Solarwinds: MSP Market Ripe for Investment, Fast Growth
SolarWinds (SWI) this week announced plans for a share buy back of up to $200 million of the company’s common stock. The move follows a drop in share prices after the company’s Q2 earnings, announced July 16, failed to meet analyst expectations.
In spite of the angst over the overall company performance, Solarwinds’ managed services business inked a strong quarter. Here are the details about the Solarwinds N-able business performance in Q2, plus the news about what went wrong in other parts of the company that caused the disappointing quarter. But first, let’s look at the MSP piece.
Solarwinds N-able business performance
Solarwinds’ Q2 revenue included a 26 increase in recurring revenue to 80.5 million on a reported basis and a 34 percent increase to $85.3 million on a constant currency basis. The company said the growth reflected a sequential improvement in customer retention rates and a strong growth in new subscription sales of MSP and cloud products.
CEO Kevin Thompson told analysts during the quarterly earnings call earlier this month that N-central 10.0, which was released during Q2, won “very positive feedback” from customers and prospects. Plus, “We’ve seen our average transaction size for N-central rise by approximately 10 percent in just a few months since the release of N-central 10.0,” CEO Kevin Thompson said during the earnings call, as transcribed by SeekingAlpha.
MSP business outlook
Thompson further forecast a strong outlook for the MSP business.
“We believe the MSP market will continue to grow rapidly as more and more small businesses that are light IT approach to their IT infrastructure turn to the MSP to manage most if not all of their internal and external IPSS,” he said.
“We believe that opportunity exists to create a very large and fast-growing business in the MSP market and plan to increase our focus in investment in this area of our business.”
Thompson also said that Solarwinds’ revenue model continues to shift more towards recurring revenue (made up of subscription and maintenance revenue). This segment has grown to 66 percent of total revenue for the first half of 2015, compared to 63 percent in 2014.
The bad news
So with all that good news, what was the market so upset about? That would be the license revenue. Solarwinds’ reported license revenue increased by 3 percent to $38.6 percent on a reported basis and by 5 percent to $39.6 million on a constant currency basis.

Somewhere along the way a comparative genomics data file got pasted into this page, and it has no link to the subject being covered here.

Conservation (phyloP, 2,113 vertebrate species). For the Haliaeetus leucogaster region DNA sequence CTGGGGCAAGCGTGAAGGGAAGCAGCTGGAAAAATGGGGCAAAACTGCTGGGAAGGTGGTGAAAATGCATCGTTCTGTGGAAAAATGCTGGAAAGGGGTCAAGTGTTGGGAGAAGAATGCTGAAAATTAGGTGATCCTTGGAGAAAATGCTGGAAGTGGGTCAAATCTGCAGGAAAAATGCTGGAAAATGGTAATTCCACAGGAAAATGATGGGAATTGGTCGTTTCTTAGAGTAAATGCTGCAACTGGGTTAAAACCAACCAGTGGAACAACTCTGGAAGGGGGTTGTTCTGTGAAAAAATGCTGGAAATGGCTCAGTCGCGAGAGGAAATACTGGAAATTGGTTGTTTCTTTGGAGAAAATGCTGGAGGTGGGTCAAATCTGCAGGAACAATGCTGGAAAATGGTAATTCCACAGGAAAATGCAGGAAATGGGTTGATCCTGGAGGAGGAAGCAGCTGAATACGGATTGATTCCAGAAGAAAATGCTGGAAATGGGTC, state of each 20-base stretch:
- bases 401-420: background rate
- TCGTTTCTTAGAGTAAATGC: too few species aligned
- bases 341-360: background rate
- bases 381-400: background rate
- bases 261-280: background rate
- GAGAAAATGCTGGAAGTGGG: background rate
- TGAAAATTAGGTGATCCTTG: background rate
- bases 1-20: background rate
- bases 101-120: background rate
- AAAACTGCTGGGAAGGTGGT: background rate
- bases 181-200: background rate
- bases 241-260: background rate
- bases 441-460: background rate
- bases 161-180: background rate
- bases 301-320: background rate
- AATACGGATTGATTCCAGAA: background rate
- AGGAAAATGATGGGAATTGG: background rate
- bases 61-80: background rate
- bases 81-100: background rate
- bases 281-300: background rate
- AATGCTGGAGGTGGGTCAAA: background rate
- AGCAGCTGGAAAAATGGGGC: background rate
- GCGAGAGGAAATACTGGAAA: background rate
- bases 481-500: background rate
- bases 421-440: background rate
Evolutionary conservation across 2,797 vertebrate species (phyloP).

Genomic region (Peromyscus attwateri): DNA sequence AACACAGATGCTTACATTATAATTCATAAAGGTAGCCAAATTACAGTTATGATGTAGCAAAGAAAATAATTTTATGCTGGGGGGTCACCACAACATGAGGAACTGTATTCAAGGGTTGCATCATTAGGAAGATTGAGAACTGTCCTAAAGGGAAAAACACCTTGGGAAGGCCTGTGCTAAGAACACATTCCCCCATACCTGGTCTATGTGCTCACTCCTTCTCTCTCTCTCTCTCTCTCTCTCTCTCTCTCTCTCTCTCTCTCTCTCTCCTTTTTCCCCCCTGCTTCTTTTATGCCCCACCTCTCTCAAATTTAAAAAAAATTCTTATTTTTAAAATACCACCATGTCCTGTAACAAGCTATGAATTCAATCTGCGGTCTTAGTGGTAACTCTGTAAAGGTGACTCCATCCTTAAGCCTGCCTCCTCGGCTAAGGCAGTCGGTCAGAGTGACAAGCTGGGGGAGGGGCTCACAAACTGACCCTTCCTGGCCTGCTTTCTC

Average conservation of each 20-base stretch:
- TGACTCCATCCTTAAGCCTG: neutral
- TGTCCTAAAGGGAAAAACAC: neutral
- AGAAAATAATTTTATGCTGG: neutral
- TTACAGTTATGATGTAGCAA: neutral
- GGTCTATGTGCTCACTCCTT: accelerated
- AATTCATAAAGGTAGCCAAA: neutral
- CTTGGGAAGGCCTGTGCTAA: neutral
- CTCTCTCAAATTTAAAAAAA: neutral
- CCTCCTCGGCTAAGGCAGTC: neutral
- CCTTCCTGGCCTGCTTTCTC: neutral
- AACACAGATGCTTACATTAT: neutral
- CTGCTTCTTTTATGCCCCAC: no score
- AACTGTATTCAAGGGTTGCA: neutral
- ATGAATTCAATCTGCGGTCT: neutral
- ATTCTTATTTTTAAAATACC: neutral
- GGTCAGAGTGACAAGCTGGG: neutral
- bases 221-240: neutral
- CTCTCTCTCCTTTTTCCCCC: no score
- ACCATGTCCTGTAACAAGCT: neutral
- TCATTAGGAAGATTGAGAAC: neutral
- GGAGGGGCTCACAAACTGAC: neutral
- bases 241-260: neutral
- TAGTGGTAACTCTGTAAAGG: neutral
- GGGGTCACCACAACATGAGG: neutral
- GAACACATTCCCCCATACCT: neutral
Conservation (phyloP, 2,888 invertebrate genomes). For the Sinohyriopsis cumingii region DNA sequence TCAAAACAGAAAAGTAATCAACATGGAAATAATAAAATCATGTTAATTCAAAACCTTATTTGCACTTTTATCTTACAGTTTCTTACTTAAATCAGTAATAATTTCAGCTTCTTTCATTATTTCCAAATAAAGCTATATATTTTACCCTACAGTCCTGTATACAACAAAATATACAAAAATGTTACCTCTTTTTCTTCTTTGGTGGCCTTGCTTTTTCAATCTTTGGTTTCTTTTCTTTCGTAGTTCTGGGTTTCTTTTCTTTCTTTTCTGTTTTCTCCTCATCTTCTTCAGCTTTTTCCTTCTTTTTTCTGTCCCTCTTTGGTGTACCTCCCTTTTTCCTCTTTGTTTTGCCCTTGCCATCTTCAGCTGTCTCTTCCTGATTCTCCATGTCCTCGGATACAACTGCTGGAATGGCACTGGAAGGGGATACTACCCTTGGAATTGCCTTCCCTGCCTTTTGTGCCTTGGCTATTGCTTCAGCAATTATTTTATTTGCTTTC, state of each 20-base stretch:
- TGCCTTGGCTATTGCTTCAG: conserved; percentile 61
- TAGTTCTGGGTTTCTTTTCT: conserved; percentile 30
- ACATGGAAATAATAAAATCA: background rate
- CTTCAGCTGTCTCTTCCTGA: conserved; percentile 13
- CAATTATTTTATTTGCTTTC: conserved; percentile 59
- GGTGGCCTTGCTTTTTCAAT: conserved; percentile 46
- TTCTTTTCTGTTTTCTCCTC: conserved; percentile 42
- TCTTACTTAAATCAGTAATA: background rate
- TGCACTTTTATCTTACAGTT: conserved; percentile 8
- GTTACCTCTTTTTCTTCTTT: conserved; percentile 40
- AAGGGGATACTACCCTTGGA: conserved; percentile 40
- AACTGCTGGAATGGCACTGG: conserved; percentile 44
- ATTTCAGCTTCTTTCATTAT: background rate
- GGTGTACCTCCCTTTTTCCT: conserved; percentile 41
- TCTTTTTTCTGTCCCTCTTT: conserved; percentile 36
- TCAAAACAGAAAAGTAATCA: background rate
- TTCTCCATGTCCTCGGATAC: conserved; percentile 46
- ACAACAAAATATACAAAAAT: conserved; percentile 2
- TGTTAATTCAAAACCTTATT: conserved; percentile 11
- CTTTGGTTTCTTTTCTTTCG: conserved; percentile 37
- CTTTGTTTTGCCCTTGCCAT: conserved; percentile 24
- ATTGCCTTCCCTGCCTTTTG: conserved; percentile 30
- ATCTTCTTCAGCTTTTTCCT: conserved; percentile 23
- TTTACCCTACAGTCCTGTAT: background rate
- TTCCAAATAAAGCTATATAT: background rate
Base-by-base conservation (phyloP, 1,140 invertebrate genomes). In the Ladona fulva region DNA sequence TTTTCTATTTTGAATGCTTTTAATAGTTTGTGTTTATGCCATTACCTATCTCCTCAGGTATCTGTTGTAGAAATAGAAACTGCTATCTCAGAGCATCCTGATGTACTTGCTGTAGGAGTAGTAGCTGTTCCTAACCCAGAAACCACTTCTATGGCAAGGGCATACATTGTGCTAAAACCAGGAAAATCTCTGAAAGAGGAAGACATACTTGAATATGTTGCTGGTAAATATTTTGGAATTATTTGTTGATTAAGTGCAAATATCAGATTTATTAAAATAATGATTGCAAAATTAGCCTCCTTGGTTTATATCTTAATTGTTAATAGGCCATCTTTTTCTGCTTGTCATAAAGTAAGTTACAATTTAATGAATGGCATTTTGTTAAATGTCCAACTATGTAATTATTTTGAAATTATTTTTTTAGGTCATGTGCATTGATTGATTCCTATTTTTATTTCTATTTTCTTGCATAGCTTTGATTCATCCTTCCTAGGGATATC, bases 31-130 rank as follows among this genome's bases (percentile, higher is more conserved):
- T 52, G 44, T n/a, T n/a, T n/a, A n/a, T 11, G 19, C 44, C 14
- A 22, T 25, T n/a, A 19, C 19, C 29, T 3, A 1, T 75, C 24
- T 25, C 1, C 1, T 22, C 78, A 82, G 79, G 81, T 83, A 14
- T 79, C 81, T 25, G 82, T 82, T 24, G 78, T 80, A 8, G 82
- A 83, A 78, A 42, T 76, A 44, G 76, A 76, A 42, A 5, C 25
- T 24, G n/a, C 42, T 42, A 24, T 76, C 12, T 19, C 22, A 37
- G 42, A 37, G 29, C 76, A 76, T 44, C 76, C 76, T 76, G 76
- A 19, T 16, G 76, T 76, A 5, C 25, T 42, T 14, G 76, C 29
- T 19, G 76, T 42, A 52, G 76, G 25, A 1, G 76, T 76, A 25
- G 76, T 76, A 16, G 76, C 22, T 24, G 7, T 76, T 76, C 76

Total revenue (licensing and recurring) grew to $119.1 million for Q2, reflecting year-over-year growth of 17 percent on a reported basis and $125 million or up 23 percent on a constant currency basis.
Licensing business hurt by marketing system weakness
Analysts wanted to know why licensing revenue was weak for Q2, and Thompson blamed the weakness on issues with the company’s demand capture system. Solarwinds relies on online marketing to generate sales leads for its licensing business, and had tried some new channels that didn’t yield the quality of leads the company had come to expect, Thompson explained to analyst in the earnings call.
To fix the issues around its marketing and sales, Solarwinds announced it has hired Jason Marshall, former VP of e-Commerce and digital marketing at the consumer retailer Cost Plus World Market. Marshall will lead Solarwinds marketing efforts going forward as the company’s SVP of Marketing and CMO.
Solarwinds gets new CMO, Marketing SVP
“Jason brings a wealth of experience at building and running a large and rapidly-growing e-commerce sites where the website was the business, as well as a depth of knowledge in modern digital marketing which I believe will allow us to make more rapid progress toward our goals and address successfully the demand capture issues we encountered during the second quarter,” Thompson said.
Solarwinds will also reorganize its product management and product marketing team, Thompson said, looking to create greater focus, attention and investment on areas of the company’s product portfolio that have large opportunities for high growth.